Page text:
WASHINGTON (7/22/15)--The U.S. Department of Labor (DOL) should more narrowly tailor what it considers "investment advice," CUNA told the agency in a comment letter filed Monday.
In the letter, CUNA expresses concerns about several aspects of a proposed rule including its potential impact on credit union members seeking information for retirement and planning for their futures.
Under the DOL’s proposal, a person who receives compensation for advice to an individual, plan sponsor, plan participant or individual retirement account (IRA) owner about making a retirement investment decision would be considered a “fiduciary,” with several exceptions.
For most credit unions offering brokerage services, compliance with this proposal will not fall on the credit union, since many have clearly defined arrangements with third-party brokers outlining duties and responsibilities.
However, the comment letter expressed that it is necessary for the DOL to analyze how it can more narrowly tailor the definition of "investment advice" to ensure that credit union employees, who are only tangentially involved in providing investment services, are not included in the rule.
In addition, CUNA is concerned that the DOL enforcement mechanism of class action litigation could sweep in credit unions in their role as sponsor-dealers of these brokers. CUNA is also concerned that the rule could affect credit unions under less common circumstances, particularly in situations where credit unions share employees with a broker-dealer.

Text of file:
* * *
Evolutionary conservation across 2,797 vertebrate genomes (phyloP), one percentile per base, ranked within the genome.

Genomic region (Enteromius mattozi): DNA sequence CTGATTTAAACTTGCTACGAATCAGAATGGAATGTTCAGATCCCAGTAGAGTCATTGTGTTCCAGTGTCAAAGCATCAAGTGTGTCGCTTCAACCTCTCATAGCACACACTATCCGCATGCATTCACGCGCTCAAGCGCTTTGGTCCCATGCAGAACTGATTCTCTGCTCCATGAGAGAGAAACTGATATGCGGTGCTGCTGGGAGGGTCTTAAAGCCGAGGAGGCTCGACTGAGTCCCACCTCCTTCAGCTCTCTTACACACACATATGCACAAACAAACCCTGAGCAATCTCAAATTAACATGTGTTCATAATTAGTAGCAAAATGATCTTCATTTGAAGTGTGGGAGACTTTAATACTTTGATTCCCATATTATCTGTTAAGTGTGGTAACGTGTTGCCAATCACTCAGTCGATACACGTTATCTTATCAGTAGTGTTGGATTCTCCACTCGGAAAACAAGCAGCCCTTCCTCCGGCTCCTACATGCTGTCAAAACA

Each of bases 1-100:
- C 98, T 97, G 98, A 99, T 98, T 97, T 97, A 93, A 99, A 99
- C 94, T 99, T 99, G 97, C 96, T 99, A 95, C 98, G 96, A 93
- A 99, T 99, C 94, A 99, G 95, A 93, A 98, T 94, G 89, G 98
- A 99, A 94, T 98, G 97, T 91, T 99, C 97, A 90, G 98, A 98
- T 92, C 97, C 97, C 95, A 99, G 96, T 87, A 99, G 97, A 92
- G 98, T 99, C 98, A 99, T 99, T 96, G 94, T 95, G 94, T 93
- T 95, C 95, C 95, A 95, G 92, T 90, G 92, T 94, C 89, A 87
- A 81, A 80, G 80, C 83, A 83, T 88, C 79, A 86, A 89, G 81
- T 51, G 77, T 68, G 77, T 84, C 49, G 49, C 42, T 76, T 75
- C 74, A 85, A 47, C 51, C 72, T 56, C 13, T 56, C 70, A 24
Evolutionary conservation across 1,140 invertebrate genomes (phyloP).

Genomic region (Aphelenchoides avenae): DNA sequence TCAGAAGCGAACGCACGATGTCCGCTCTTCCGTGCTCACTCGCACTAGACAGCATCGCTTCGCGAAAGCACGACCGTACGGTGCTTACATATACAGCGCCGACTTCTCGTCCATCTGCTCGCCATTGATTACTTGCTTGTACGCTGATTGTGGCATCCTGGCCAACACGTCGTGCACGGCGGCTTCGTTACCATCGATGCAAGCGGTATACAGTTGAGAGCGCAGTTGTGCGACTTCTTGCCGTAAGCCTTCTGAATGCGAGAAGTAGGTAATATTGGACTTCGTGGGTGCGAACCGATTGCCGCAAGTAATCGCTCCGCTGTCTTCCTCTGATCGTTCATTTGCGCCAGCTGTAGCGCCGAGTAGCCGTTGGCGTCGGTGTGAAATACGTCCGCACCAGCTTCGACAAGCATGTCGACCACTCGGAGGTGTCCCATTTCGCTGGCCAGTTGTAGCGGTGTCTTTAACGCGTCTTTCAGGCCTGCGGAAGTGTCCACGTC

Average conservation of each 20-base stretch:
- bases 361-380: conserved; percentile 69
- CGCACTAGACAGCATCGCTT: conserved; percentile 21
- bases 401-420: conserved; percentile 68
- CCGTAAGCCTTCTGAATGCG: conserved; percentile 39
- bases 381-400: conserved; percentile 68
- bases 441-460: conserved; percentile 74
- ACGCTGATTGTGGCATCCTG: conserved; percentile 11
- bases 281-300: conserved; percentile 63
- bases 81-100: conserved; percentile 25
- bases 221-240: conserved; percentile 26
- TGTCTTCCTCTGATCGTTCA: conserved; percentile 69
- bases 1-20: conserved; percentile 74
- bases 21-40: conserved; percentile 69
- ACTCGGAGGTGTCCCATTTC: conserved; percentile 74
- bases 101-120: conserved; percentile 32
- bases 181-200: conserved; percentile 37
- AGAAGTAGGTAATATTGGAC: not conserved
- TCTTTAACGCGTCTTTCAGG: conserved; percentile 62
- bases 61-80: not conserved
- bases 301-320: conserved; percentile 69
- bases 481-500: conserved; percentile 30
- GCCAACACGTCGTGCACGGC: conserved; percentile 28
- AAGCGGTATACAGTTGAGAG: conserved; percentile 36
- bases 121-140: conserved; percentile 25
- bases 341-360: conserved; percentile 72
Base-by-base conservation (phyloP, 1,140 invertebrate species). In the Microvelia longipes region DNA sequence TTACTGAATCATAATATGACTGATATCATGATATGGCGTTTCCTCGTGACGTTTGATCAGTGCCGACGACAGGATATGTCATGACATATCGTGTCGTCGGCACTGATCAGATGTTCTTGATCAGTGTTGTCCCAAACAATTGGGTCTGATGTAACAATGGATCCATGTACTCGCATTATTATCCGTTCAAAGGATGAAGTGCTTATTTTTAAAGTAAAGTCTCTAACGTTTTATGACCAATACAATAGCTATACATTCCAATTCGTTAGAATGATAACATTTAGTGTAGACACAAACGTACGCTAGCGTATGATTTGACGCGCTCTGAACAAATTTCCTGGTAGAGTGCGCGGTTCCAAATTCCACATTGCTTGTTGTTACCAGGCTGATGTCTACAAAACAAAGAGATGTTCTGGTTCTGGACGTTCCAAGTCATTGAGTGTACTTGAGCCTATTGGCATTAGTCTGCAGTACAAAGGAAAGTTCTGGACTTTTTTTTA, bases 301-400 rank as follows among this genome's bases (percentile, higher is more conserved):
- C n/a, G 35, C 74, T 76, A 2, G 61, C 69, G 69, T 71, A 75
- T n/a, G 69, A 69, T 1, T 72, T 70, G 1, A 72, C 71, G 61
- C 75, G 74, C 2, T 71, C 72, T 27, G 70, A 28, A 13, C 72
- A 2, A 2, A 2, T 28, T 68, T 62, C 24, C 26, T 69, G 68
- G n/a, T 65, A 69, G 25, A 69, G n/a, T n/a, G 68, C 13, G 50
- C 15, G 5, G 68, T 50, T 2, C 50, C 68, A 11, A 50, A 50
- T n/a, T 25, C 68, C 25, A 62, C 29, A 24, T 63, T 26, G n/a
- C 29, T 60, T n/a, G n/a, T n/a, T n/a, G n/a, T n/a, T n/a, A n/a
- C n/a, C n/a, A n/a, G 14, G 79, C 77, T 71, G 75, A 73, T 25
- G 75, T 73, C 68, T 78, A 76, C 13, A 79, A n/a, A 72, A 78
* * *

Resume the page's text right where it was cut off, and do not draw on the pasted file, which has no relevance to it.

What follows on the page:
In addition, the complex nature of the rule and additional oversight required could reduce options available to credit union members seeking investment products. The National Credit Union Administration, Consumer Financial Protection Bureau, Financial Industry Regulatory Authority and Securities and Exchange Commission all can have some form of regulatory say in credit unions with investment products.
“Any additional oversight in this area is unnecessarily duplicative and could be burdensome to credit unions who are already facing a multitude of regulatory hurdles,” the letter reads. “An unintended expansion of what is considered investment advice or fear of qualifying as an [Employee Retirement Income Security Act of 1974] fiduciary could cause credit unions to avoid offering investment services to their members.”